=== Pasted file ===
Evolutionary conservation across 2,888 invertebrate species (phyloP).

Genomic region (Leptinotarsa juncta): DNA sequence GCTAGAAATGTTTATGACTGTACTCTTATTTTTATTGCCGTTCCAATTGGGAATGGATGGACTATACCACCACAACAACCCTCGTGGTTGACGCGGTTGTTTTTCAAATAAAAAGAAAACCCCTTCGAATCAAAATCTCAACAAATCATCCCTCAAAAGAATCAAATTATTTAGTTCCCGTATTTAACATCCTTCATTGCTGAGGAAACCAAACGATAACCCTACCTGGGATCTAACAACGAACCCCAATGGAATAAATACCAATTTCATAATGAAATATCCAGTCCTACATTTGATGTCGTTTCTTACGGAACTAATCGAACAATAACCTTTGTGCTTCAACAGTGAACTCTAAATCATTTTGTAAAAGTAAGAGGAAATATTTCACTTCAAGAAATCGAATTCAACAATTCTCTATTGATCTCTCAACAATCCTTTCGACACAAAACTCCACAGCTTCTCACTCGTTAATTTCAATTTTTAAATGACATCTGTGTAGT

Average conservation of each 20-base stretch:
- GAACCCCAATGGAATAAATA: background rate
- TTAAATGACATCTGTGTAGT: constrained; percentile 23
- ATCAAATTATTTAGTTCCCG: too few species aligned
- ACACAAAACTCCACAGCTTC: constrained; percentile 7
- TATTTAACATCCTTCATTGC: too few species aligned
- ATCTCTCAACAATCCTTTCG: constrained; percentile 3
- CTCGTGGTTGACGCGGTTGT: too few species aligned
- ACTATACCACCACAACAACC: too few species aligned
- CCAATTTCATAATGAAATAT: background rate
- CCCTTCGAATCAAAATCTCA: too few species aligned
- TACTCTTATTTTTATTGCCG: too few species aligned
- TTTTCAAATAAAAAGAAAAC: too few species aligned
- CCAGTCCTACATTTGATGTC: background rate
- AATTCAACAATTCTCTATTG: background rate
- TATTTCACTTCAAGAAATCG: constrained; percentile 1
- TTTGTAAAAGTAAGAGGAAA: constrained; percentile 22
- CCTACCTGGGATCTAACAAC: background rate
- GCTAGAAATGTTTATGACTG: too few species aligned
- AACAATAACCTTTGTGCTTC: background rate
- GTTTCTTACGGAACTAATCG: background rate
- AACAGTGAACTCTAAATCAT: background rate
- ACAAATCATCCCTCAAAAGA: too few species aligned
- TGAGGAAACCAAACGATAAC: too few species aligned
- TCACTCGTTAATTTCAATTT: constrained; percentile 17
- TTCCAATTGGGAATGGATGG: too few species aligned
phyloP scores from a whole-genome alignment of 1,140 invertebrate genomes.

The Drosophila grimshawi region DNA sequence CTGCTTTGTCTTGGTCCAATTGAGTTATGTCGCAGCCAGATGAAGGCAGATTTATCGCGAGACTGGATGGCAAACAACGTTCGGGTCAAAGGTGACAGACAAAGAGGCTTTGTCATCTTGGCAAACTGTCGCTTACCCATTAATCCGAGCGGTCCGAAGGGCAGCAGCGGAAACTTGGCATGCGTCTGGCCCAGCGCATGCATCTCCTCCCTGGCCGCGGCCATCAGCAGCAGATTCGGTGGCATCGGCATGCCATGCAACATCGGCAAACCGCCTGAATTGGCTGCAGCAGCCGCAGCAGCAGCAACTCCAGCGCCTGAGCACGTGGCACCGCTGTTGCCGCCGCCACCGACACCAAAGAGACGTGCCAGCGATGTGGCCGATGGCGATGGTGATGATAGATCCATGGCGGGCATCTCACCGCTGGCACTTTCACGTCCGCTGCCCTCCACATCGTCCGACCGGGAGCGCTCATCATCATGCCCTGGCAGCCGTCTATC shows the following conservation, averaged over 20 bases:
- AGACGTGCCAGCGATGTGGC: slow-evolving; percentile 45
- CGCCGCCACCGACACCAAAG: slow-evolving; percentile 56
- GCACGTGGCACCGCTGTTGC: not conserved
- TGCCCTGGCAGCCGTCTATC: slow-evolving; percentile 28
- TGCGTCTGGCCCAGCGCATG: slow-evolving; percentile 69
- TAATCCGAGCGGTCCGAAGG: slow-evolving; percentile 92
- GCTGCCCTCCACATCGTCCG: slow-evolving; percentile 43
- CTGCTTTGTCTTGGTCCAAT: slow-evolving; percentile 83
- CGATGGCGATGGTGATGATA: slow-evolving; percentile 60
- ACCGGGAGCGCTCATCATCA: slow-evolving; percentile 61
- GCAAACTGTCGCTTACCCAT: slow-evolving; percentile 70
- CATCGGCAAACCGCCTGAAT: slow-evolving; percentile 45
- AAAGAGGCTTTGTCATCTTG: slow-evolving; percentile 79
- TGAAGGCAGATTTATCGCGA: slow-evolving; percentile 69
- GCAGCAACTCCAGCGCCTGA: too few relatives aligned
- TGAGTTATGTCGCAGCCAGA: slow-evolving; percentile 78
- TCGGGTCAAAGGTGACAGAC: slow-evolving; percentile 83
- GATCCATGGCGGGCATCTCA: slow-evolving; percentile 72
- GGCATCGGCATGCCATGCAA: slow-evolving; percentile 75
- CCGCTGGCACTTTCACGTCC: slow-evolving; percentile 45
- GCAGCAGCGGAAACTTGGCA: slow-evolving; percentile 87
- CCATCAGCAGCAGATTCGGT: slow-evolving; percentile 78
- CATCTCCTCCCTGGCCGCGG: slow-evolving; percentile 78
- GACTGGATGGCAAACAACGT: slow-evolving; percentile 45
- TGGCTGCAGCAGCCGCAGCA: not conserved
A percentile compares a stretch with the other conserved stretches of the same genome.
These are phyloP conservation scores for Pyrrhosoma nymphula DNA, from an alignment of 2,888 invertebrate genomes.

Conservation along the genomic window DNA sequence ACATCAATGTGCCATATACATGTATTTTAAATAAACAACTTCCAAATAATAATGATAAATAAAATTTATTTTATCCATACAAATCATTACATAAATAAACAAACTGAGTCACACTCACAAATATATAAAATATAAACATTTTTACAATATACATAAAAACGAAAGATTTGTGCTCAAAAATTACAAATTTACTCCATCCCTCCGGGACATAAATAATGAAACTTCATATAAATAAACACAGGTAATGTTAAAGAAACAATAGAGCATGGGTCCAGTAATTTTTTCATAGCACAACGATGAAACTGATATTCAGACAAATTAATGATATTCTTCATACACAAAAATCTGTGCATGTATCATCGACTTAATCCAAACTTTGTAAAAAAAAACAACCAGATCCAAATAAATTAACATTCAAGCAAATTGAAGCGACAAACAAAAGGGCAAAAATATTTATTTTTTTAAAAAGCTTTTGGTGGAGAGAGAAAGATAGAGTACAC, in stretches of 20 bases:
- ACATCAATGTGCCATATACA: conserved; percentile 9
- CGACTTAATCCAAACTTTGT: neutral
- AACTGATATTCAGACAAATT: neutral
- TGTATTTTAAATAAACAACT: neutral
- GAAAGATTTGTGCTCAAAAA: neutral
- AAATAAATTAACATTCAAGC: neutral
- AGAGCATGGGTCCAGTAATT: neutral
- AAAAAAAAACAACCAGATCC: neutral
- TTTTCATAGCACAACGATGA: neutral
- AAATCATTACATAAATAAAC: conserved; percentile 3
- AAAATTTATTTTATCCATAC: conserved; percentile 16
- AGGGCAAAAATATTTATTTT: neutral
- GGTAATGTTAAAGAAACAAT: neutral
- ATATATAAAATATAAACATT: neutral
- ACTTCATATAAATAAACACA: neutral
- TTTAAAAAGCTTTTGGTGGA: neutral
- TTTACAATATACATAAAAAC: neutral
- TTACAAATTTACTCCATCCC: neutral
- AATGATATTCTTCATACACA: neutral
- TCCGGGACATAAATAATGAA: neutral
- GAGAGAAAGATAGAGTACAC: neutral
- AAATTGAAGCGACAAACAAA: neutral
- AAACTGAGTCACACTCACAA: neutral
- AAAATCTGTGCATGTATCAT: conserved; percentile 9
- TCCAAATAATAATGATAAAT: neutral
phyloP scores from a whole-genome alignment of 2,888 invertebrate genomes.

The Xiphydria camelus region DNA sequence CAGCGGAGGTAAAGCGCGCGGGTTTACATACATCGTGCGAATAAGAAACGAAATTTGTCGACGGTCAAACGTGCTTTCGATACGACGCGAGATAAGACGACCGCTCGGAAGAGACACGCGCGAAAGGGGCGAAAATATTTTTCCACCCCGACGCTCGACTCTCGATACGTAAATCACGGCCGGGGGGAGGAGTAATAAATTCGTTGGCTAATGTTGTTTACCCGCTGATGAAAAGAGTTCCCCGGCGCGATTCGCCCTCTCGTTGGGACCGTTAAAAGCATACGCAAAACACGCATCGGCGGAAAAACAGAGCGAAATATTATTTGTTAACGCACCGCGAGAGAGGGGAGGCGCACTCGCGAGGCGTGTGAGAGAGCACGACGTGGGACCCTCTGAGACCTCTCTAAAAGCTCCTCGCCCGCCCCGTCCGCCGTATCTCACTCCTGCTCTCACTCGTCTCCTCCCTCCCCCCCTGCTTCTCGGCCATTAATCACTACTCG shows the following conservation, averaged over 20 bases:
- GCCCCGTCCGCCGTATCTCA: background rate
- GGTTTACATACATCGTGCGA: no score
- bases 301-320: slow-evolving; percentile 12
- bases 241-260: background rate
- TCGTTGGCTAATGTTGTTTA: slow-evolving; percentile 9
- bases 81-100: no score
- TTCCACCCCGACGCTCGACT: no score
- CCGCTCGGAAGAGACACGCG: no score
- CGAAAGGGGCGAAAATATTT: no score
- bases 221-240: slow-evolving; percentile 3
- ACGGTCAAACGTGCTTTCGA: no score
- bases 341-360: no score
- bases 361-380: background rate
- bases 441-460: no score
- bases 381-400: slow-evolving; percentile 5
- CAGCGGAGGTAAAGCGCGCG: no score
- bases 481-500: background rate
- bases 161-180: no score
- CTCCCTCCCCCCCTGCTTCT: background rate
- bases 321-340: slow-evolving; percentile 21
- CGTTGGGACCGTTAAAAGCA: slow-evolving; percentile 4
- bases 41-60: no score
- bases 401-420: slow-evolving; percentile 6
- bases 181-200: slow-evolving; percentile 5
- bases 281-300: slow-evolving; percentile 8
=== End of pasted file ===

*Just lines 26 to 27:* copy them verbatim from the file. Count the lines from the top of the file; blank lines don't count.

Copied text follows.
- TGAGGAAACCAAACGATAAC: too few species aligned
- TCACTCGTTAATTTCAATTT: constrained; percentile 17